A Roadmap to More Quail

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Published on: Jul. 2, 2004

Last revision: Nov. 16, 2010

Missourians naturally associate quail with open lands and brushy draws, fence rows and crop field edges. However, these types of habitat are disappearing from the Missouri landscape. With them, we stand to lose a rich tradition that includes days afield, exciting flushes, hard-hunting dogs and delicious meals of quail.

Quail habitat in Missouri has decreased dramatically in past decades as cedars and honey locusts relentlessly invaded valuable open land. In addition, a diversified landscape is slowly being replaced by urban developments, larger crop fields and pastures dominated by fescue and brome. These choke out the forbs, legumes and bare ground necessary for quail survival.

Landscapes often change so slowly it's hard to notice differences. It's likely, however, that fence rows that held quail in your grandfather's day have grown from shrubby, connected islands with ample bare ground between 50- to 60-year-old pole-and-saw-log timber with a dense understory of fescue or brome. Over time, large parts of the landscape have become quail deserts.

Habitat that supports quail also sustains a variety of other birds. Many of these, including the Bell's vireo, dickcissel, grasshopper sparrow, Henslow's sparrow, loggerhead shrike, Bewick's wren, field sparrow and brown thrasher, also have experienced drastic population declines.

Fortunately, farmers and landowners are learning that they play an important role in restoring quail populations in Missouri. Landowners willing to devote 5 to 10 percent of their property to quail

management will often see an immediate response of higher quail numbers.

Quail Allies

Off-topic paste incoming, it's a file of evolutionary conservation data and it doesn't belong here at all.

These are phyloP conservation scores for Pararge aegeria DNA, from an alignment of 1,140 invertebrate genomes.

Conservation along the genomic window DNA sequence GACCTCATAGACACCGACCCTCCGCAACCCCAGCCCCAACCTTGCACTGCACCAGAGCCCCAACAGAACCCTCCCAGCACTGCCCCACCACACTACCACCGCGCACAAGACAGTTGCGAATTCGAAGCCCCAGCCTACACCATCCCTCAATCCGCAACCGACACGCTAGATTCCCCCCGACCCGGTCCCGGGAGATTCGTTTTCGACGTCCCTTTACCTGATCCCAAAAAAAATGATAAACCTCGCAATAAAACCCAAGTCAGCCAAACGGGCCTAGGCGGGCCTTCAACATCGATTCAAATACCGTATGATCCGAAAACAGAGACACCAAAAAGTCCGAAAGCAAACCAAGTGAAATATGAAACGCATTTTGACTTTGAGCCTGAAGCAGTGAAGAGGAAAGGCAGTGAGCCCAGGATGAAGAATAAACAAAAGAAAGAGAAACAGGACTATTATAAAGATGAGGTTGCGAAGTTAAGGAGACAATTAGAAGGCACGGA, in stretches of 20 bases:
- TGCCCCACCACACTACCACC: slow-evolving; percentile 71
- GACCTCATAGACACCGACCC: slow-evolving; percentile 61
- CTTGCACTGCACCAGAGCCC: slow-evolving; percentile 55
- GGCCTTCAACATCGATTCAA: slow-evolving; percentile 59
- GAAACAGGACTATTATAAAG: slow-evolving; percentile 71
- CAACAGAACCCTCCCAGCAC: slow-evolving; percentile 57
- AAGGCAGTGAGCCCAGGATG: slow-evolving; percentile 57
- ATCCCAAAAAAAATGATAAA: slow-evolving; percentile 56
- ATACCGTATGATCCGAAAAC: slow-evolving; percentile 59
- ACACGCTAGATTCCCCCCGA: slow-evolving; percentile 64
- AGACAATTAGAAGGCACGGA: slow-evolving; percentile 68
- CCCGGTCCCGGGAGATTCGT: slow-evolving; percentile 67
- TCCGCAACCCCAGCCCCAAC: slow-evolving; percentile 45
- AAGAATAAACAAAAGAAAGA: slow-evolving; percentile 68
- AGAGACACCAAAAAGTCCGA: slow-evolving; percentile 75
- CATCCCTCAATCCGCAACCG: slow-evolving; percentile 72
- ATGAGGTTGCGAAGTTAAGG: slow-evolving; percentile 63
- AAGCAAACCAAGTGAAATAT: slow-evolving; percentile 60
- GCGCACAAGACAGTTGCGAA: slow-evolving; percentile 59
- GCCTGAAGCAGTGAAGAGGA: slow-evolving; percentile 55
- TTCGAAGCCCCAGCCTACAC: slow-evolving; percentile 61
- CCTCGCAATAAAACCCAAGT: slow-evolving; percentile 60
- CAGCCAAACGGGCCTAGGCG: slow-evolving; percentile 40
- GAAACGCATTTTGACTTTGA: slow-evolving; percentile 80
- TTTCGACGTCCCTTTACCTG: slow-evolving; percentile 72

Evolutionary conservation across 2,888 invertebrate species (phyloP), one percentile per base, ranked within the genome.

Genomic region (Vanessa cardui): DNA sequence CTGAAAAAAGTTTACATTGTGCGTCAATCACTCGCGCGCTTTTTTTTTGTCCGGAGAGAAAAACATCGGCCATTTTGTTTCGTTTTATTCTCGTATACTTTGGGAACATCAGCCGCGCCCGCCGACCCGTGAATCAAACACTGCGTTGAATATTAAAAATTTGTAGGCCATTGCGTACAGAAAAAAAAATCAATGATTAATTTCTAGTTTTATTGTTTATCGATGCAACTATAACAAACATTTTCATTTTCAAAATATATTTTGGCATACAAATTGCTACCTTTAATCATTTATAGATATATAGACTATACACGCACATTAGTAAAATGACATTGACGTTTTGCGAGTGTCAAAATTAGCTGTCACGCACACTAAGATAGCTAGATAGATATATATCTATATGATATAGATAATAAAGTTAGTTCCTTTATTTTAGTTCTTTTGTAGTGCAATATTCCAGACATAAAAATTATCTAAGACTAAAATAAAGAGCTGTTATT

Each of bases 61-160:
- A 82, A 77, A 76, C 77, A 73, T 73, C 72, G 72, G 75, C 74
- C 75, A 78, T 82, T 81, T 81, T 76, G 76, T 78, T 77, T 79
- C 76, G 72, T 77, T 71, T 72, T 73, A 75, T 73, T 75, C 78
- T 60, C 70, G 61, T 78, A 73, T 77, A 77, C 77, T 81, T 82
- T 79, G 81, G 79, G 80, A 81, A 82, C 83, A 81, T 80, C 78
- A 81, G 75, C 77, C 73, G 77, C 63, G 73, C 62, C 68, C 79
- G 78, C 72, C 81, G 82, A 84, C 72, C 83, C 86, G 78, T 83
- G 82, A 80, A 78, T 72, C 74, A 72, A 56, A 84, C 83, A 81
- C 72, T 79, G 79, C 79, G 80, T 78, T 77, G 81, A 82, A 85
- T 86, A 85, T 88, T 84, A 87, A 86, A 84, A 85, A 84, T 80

One influential group looking out for quail is the Southeast Quail Study Group (SEQSG). This partnership, formed in 1995, includes more than 100 wildlife professionals from state and federal agencies, universities and private organizations.

To address the conservation and management needs of northern bobwhite, the SEQSG developed the Northern Bobwhite Conservation Initiative. The NBCI is a landscape-scale habitat restoration plan, the first plan to address habitat needs of bobwhite throughout most of their historic range.

The goal of the NBCI is to increase quail density on improvable acres to that which existed in the 1980s. The plan is modeled on the successful North American Waterfowl Management Plan, the Partners in Flight program, and the North American Bird Conservation Initiative. It's also designed to dovetail cooperatively with other existing bird management plans.

The NBCI has identified three general strategies that will help increase quail and associated songbird populations.

The first involves increasing the amount and improving the quality of agricultural lands for nesting, broodrearing and roosting by bobwhites and

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